JWS are mentally indoctrinated to hold up other JWS as they make up the organization as people who are spiritually or righteously special, distinct from any other identifying Christian.

    To do so reconfirms their own righteous sanctification as being loyally righteous and pure before God.

    Quite frankly I've met better people who identify themselves as Christians

  • pale.emperor

    My mum is 60... not that old really, but she is exactly the type of person who'd swallow a pill if the GB dished them out and told her they're from God. To be fair, she grew up in foster homes and found "the truth" when she was 15 and it basically became her family. She'll never leave.

    She also see's nothing wrong with preaching to grieving families in hospitals about the resurrection and "they're sure to get one because they died before Armageddon". She's perfectly at ease standing at a JW cart right next to a homeless person asking for spare change or food and has JW Broadcasting on literally every waking moment.

    I think these people are better off in the cult. The real world would eat them alive and she seems genuinely content. It's just a shame that one son is dead to her (me) and she has no pension or savings to rely on when she retires this year.

  • Finkelstein

    It's just a shame that one son is dead to her (me) and she has no pension or savings to rely on when she retires this year.

    Brainwashing by a deceptive lying cult that extrapolates money and labor out of people has its consequences.

  • Spiral

    I hear you, Incognito. My mother is in her late 80s and has dementia, so it's like the proverbial "broken record".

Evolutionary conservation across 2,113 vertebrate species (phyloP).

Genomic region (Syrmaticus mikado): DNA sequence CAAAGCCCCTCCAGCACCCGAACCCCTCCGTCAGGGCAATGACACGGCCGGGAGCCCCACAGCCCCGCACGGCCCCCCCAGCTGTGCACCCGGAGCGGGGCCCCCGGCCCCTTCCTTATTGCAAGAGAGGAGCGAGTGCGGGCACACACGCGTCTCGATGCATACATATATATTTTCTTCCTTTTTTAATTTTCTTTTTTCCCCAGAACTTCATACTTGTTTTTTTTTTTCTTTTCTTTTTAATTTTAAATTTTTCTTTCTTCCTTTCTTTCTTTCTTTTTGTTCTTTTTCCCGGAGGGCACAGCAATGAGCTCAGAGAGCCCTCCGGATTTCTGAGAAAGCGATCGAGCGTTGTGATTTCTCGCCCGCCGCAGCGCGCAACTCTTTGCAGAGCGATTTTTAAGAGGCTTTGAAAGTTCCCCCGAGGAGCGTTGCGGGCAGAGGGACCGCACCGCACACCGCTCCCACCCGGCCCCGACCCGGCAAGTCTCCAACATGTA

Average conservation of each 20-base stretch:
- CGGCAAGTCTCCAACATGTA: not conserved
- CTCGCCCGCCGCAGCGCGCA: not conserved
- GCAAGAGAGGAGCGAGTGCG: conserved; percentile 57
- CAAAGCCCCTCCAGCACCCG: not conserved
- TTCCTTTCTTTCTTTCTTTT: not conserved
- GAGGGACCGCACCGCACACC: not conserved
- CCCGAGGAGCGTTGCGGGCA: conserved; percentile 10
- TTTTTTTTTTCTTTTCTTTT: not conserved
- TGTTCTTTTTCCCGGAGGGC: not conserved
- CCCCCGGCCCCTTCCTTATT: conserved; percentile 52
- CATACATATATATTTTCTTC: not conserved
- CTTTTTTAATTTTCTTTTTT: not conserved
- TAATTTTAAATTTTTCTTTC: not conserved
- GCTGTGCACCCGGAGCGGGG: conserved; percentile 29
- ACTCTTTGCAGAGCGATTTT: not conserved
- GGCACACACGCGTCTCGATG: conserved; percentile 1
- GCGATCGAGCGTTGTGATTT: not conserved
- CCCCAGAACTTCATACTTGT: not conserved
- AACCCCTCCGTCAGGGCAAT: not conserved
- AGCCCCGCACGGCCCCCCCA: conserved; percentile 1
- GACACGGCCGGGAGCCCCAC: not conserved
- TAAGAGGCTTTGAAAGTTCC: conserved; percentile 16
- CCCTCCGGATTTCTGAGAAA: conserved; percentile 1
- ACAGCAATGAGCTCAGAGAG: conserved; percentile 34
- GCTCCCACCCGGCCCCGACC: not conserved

However, if you ask around you will see that many in our age group are dealing with older parents who have outlived their cognitive abilities. If it wasn't "the truth" it would be something else, repeated over and over again.

    But I feel your pain, because I also just get sooooo tired of hearing the same thing. Her generation isn't going to quit being a JW because most are by their very nature worker bees and haven't been thinking independently for years. They are never going to see the obvious because it doesn't benefit them to do so.

    But the ones that are younger who can't see it..... they are the ones I really wonder about.

  • Magnum
    I keep reading here that JWs are seeing through it but not so sure, are we projecting the fact we see though it onto others and assume they can also see it.

    I wonder about that, too.

    I have three close JW relatives, one being my mother. She used to gripe and complain about JW stuff - about the org in general and about individuals, but lately, it seems she's stopped doing that. However, she does not really praise JWs, at least around me.

    I agree with sir82. I think my mother deep inside wonders whether something's wrong, but at her age (around 80), she's scared to allow herself to dwell on it. I know she's worried about dying; I can tell from things she's said in the last few years. In harmony with what has been said in posts above, she's too old to consider the possibility that she could be wrong and to lose her hope.

    But, again, I, like you, wonder whether JWs are seeing what we see. As I think is the case with my mother, I think some realize it ain't all adding up right anymore, but they're scared to go there mentally.

  • scratchme1010
    How are your older parents dealing with this change?

    My parents actually seem like they toned the preaching down as they grew old. I think that in their case they realized all the damage that they created in the family, and how much they alienated people around them due to their preaching and proselytizing. Also, they loved to argue, so they were never in agreement as to when/where was appropriate for one of them to preach.

    You shouldn't feel embarrassed by your mother. Let it be. That's how I came to terms with my parents' behavior.